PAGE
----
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dc.contributorShoemaker, Brianen_US
dc.creatorVan Allen, James A. (James Alfred), 1914-2006en_US
dc.identifierRecord Group Number:56.74en_US
dc.descriptionAerobee, Navy rocket used in high altitude research, p. 15 Berkner, Lloyd, pp. 17-25 Byrd, Admiral Richard, pp. 6-7, 45-46 Chapman, Sydney, 17-23 Gore, Albert, Vice President, p. 27 Joyce, Wallace, p. 17 Kaplan, Joseph, 24-25 Kent, Bob, Army Ordinance Department, pp. 15-16 Lee, Willis A., Admiral, pp. 11-13 Liddell, Urner, pp. 35-36 Ludwig, George, p. 32 Parsons, W. S. (Deke), Rear Admiral, p. 11 Pickering, Bill, p. 24 Pomerantz, Martin, pp. 36-38 Porter, Richard, p. 24 Poulter, Thomas C., Prof. of Physics, pp. 2-7, 25 Singer, Fred, pp. 18 Turner, Harold A., Colonel, pp. 15-16 Vestive, E. H. “Harry”, pp. 18 Von Braun, Wernher, p .32en_US
dc.description.abstractDr. Van Allen is a distinguished physicist and a leading researcher on interplanetary satellites. He is known for helping to organize the International Geophysical Year in 1957-58. As a young student at Iowa Wesleyan University in 1931, Van Allen developed a strong interest in physics under the guidance of Thomas Poulter. Poulter was the chief scientist and second in command for the Second Byrd Expedition to Antarctica in 1933. As an undergraduate, Van Allen learned to make observations of the magnetic field of the Earth using a magnetometer, and was introduced to the science of geophysics, his lifelong passion. He also did original scientific work on the Perseid meteor shower of August 1932. After graduating from the University of Iowa in 1939 with a Ph.D. in nuclear physics, he joined the Carnegie Institution as a Research Fellow, where he helped develop a radio proximity fuse for use in naval long-range anti-aircraft guns. He developed one of the basic features of the vacuum tube that was the heart of the fuse. In November 1942, he and two co-workers were commissioned as naval officers to go out to the fleet and accompany an initial shipment of these proximity fused projectiles. His personal responsibility was for the destroyers. Van Allen discovered that the success rate of the fuses was compromised by the early deterioration of the batteries, and was responsible for setting up re-battery depots on a wide scale in the Pacific. His navy career ended in May 1946. Van Allen returned to the Applied Physics Lab as a civilian, and did considerable research on high altitude rockets, including captured German V-2 rockets. He oversaw development of the Aerobee, a high-altitude Navy rocket. This rocket has no active guidance system, and Van Allen and his team successfully made adjustments to insure that it would not deviate from its approved range at the White Sands Proving Ground. He also continued research on cosmic rays, atmospheric ozone, and high altitude photography. On April 5, 1950, Van Allen invited several friends, all distinguished scientists, to his home for a dinner party at Silver Spring, Maryland. The group included Sydney Chapman, a British geophysicist, Lloyd Berkner, and Wallace Joyce. It was here that the very first plans were laid for what became the International Geophysical Year (IGY). The men agreed that the general assessment of geophysics was moving along so rapidly that it would be desirable to plan the IGY for 1957-58, on the 25th anniversary of the first Polar Year. As it happened, this was also a year of expected maximum solar activity. The IGY was a non-governmental enterprise made up of independent scientific organizations. In the United States, the National Academy of Sciences was the principal society, and the National Science Foundation and the U.S. Navy provided the principal governmental support. Van Allen belonged to several committees of the IGY, and chaired the Working Group on Internal Instrumentation. He was responsible for soliciting and selecting the experiments which were to be conducted on the satellite itself. Polar exploration in both the Arctic and the Antarctic received an enormous stimulus from the IGY. Operation Deep Freeze, which established the Antarctic continent as a major area of scientific exploration, was a major consequence of the IGY. The Antarctic Treaty was another direct outcome of the IGY. Van Allen made three polar expeditions for scientific purposes. In 1952, with the support of the Office of Naval Research he devised and successfully developed techniques for launching a rocket from a balloon at some 50,000 to 60,000 feet of altitude. The device, called a rockoon, which was launched in 1953 from the Coast Guard cutter Eastwind, reached altitudes of 250,000 feet. It made valuable discoveries in the Arctic region, including cosmic ray measurements, and the discovery of the auroral soft radiation zone. Similar experiments were later conducted along the equator and in Antarctica. At the University of Iowa, Van Allen, working with colleagues and in close touch with his friend Wernher van Braun, of the Army Ballistic Missile Agency in Huntsville, Alabama, developed the scientific payload for Explorer I, the first successful American satellite. The flight was a great success, and resulted in the discovery of the radiation belts of the Earth, later named the Van Allen belt. He was the co-discoverer of the radiation belts of the planets Jupiter and Saturn. Van Allen commented as to how much his research field has changed over the years. For example, he and others worked for years in the early 1950’s using balloon launched rockets (rockoons) to complete a very good latitude survey in both the Arctic and Antarctic regions. Today, using polar satellites, the same mapping can be done in 45 minutes. He never personally returned to the Polar regions. Since 1958 Van Allen’s entire career has been in satellite and spacecraft observations. He had instruments aboard Mariner II to Venus in 1962, Mariner IV to Mars in 1964, Mariner V to Venus in 1965, and the first missions to Jupiter and Saturn on Pioneer 10 and 11. He has also kept very busy with research, and continues to train graduate students. As recognition of his long, productive career, Van Allen has been awarded the Nansen Medal for his contributions to Arctic geophysics, radiation belt physics, and the exploration of the aurora by rockets and satellites. Major Topics Van Allen’s long career in polar and inter-planetary astro-physics International Geophysical Year (IGY) Development of balloon launched rockets (rockoons) Research on radiation belt physics and exploration of the aurora Contributions of satellites in global and interplanetary research The Van Allen radiation beltsen_US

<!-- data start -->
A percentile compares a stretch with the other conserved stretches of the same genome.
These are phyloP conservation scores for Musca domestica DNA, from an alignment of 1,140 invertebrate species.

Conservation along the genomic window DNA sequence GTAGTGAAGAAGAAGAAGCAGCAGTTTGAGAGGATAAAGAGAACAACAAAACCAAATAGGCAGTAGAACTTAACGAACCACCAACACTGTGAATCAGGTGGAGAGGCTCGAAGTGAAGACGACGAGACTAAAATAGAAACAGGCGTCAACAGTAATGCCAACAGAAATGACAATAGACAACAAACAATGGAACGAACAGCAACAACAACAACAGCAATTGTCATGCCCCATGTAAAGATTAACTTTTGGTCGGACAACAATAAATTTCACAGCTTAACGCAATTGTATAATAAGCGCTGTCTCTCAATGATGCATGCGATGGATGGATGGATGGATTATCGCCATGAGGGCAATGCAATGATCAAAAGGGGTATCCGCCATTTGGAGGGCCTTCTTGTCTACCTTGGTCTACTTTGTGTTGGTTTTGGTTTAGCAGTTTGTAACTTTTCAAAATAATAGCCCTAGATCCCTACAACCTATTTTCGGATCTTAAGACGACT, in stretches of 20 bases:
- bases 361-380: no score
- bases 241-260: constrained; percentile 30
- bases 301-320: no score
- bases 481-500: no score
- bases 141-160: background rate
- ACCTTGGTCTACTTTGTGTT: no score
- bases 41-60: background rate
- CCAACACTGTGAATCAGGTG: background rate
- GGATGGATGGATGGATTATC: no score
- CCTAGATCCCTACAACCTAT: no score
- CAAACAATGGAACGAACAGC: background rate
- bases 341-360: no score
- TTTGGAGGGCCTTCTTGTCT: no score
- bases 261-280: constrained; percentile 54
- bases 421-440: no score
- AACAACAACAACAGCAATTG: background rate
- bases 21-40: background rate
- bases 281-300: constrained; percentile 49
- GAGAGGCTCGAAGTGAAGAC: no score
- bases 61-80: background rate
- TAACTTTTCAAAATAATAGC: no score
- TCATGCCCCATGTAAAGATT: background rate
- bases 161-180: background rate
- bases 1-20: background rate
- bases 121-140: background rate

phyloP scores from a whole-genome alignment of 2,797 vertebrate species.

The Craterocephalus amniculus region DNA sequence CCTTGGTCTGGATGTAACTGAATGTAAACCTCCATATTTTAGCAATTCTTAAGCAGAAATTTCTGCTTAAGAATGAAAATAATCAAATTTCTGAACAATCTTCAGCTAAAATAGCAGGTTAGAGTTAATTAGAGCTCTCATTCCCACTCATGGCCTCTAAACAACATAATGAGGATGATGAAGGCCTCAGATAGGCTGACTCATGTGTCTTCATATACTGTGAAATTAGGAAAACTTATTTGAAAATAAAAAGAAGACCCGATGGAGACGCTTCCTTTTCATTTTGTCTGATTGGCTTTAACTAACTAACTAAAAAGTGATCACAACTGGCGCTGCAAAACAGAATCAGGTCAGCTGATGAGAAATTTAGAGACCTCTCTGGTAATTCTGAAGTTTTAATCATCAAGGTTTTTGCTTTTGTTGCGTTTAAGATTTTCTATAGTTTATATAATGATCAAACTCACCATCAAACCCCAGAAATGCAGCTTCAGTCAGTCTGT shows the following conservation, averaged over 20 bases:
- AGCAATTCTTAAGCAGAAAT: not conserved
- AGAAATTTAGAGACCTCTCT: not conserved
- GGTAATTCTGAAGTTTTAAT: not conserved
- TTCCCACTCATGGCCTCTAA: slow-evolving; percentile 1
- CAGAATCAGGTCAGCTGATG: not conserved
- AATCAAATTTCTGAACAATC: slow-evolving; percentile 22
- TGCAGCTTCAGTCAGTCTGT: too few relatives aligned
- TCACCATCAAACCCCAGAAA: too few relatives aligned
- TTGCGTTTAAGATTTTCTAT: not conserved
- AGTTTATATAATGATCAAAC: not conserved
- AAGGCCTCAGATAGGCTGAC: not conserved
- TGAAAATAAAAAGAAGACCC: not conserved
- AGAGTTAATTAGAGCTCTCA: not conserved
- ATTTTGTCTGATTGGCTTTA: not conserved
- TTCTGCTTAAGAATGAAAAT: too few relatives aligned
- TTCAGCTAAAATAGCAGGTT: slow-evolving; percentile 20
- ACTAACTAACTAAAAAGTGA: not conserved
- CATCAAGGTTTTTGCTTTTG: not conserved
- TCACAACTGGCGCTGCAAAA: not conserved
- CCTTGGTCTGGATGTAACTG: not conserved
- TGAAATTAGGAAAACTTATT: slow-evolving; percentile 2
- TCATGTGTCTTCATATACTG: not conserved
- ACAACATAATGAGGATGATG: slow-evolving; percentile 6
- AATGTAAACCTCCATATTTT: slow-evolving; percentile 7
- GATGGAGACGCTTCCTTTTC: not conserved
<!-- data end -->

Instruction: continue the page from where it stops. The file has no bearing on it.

dc.description.sponsorshipFunded by a grant from the National Science Foundation.en_US
dc.format.extentAudio Duration: 01:30:54en_US
dc.publisherByrd Polar Research Center Archival Programen_US
dc.relation.isformatof1 audio tapes available in the OSU Archivesen_US
dc.relation.ispartofseriesPolar Oral History Programen_US
dc.rightsRestrictions: This item is not restricted.en_US
dc.subject.lcshAntarctica -- Discovery and exploration -- Interviewsen_US
dc.subject.lcshArctic exploration -- Interviewsen_US
dc.subject.lcshArtificial satellites -- Optical observations -- Interviewsen_US
dc.subject.lcshArtificial satellites -- Radio observations -- Interviewsen_US
dc.subject.lcshPolar expeditions -- Interviewsen_US
dc.subject.lcshUnited States. Navy -- Weapons systems -- Interviewsen_US
dc.subject.otherVan Allen, James A. (James Alfred), 1914-2006 -- Interviewsen_US
dc.subject.otherInternational Geophysical Year (IGY) (1957-1958)en_US
dc.titleInterview of James A. Van Allen by Brian Shoemakeren_US
dc.typeRecording, oralen_US